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[livejournal.com profile] minesomine asks: When do you use "off" versus "of", and how do you remember the difference?

With examples from The Dresden Files


The words off and of are similar, yet very different, and are easily confused with each other. Off, according to Dictionary.com has a variety of meanings, but it is basically an adverb (and sometimes a preposition) that is used to indicate that something is away from a place or time; or when something is removed; or even as a reference to the opposite of the word, on.

"If you need to take off and head home," Thomas said with a look of indifference, "Feel free."

"Take off the coat, child," Godmother said airily. "It does not suit you."

The lights were suddenly turned off, and darkness seemed to fill every nook and cranny. I gave Murphy a little push and shouted for her to move.

Of, on the other hand is a preposition that is used to indicate distance or direction from; relationship or possession between two things; or a point of origin/source, among other meanings.

We were within sight of the Water Beetle, when a huge, gray cloud erupted over the craft. "What the..." was all I was able to say before all hell broke loose.

"Ugh," Molly said as she shielded her eyes against the glare that bounced off the surface of the countertop. "Harry? What's happening?"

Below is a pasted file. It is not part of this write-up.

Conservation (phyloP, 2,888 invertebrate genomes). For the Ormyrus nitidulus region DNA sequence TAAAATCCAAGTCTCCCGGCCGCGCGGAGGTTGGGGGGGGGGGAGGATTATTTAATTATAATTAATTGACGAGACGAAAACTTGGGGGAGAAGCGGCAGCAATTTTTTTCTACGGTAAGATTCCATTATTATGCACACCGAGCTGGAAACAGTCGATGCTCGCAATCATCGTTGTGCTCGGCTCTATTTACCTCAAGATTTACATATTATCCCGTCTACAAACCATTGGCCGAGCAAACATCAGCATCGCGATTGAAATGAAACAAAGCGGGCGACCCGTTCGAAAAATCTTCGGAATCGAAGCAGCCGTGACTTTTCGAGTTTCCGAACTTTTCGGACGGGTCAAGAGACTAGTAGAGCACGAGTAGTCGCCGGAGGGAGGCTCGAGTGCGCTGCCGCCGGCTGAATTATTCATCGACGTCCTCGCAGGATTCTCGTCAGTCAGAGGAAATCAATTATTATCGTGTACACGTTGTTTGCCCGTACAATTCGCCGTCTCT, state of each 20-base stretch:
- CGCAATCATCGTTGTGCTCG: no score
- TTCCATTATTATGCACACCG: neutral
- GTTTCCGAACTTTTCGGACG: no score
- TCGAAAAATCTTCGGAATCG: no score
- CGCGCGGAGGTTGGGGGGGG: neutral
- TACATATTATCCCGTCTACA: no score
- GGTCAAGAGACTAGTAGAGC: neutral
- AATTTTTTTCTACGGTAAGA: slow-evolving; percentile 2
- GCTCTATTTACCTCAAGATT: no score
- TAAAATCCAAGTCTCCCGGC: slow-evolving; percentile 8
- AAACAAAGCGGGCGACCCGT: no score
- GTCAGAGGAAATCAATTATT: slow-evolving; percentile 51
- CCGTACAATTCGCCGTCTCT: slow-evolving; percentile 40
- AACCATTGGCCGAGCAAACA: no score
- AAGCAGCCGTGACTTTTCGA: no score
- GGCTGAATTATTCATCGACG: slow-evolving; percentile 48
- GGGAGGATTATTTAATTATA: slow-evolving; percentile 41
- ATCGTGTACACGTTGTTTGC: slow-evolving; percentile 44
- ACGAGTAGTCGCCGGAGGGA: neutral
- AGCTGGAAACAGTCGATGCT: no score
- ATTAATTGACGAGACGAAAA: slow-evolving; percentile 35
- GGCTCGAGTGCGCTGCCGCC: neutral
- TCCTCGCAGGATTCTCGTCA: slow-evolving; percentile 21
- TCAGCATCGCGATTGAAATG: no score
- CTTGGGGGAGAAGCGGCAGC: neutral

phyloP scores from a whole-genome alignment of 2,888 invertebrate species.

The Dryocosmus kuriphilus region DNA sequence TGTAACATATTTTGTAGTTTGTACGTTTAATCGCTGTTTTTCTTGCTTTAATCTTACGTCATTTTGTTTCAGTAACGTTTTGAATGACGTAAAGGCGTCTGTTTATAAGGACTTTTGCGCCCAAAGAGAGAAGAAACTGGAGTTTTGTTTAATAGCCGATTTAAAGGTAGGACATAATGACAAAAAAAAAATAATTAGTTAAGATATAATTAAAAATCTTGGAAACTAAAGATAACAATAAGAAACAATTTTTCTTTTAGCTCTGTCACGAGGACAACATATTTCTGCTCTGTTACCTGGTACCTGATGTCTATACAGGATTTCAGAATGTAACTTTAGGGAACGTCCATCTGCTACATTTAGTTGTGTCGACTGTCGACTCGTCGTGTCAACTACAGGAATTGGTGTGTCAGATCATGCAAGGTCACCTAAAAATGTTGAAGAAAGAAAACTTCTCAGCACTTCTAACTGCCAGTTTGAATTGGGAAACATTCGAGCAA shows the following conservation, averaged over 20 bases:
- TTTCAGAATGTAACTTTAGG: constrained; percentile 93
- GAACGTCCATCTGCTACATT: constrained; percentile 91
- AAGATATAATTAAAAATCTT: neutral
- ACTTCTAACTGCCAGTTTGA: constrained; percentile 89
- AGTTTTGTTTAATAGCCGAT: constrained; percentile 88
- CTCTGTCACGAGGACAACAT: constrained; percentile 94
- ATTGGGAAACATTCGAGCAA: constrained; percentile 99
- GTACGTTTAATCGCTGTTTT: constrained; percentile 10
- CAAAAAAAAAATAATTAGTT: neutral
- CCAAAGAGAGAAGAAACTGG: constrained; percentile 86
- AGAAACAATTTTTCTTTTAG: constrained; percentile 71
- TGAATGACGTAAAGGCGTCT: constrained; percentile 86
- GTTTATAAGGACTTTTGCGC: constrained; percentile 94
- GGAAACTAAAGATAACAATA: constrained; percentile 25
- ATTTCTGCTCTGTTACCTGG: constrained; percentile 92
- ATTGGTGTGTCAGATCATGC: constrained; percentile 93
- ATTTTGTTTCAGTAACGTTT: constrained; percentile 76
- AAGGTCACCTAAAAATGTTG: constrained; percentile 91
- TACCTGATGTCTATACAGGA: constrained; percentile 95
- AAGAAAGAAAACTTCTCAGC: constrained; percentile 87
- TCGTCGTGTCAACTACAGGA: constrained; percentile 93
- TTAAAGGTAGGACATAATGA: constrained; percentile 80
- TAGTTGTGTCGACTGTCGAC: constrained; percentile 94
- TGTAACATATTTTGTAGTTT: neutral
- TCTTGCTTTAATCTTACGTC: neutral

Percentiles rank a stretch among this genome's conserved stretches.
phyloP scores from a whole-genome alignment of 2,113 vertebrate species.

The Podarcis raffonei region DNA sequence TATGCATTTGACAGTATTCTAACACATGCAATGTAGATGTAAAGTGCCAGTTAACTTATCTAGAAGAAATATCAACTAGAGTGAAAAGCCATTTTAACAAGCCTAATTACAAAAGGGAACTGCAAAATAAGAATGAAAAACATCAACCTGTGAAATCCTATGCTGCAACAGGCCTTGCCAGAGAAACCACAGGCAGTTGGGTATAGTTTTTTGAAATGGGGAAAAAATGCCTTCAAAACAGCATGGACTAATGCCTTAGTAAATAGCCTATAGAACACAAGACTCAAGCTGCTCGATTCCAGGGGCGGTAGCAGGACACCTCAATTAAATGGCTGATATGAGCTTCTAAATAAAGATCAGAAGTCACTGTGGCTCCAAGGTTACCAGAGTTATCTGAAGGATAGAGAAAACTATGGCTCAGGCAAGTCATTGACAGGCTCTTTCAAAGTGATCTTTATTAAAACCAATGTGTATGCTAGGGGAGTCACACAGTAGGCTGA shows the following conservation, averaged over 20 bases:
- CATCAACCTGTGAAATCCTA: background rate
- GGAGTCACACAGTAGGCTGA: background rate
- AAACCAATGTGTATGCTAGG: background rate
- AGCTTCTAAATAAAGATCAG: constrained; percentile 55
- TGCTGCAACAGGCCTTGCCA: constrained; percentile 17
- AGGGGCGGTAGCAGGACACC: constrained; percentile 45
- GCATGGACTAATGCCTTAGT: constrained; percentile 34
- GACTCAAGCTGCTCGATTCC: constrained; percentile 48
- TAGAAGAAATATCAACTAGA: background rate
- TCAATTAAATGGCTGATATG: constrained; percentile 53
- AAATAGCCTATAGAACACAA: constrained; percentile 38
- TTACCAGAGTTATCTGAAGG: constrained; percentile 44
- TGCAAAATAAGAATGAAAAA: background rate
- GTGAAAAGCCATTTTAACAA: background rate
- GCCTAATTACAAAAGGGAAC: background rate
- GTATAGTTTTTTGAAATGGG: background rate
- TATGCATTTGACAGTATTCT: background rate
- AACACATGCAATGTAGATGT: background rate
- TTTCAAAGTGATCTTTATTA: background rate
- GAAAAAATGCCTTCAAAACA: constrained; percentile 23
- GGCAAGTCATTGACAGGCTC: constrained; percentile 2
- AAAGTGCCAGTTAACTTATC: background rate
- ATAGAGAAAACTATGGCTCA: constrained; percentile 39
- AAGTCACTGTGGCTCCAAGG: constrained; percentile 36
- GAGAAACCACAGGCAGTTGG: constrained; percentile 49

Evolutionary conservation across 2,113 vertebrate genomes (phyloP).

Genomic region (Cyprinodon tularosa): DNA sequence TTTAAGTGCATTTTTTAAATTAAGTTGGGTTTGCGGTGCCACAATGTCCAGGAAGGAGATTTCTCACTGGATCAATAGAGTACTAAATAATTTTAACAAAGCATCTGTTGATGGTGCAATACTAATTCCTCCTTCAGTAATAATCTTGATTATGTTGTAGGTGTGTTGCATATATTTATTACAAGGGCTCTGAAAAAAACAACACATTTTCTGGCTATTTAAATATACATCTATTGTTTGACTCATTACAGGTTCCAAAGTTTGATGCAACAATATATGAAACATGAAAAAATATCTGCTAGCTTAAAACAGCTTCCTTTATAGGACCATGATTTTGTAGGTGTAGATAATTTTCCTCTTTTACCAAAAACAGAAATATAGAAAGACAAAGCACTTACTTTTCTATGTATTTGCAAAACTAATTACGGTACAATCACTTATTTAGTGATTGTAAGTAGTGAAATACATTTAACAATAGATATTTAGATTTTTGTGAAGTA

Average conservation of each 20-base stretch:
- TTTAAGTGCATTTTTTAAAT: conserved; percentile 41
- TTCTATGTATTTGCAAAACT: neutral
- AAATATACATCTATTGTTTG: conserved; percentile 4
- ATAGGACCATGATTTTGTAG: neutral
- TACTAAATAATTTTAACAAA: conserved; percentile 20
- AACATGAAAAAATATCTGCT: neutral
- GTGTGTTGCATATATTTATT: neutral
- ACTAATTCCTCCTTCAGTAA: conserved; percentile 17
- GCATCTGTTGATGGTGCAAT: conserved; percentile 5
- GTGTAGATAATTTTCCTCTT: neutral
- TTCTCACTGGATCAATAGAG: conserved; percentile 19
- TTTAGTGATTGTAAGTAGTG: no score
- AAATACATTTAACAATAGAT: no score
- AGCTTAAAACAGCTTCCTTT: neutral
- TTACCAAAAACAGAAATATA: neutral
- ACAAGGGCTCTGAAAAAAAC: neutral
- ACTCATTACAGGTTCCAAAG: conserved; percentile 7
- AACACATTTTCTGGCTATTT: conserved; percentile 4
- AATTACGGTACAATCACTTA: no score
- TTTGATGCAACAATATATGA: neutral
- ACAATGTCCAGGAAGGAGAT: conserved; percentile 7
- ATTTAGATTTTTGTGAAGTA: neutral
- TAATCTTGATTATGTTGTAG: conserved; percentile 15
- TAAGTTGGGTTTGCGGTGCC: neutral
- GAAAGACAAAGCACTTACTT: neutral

"We are a product of our mother," Thomas said wearily. "It had to go this way."

Of course, there are times when both words can be used together, such as:

We worked off of each other in a way that seemed to imitate a well-oiled machine.

Off of is an idiom, or informal use for the word off, and while it is still a popular phrase, it is considered redundant in various usage guides. If it is necessary for a character to use this phrase in your fiction, it's important to make sure they are in the correct context.

Remembering which one to use will hopefully be easier now that we have a good understanding of the way each is used, but here's a more compact way to remember it: One F if the word pertains to belonging to someone or something; and two if the word indicates being away from, or is removed.
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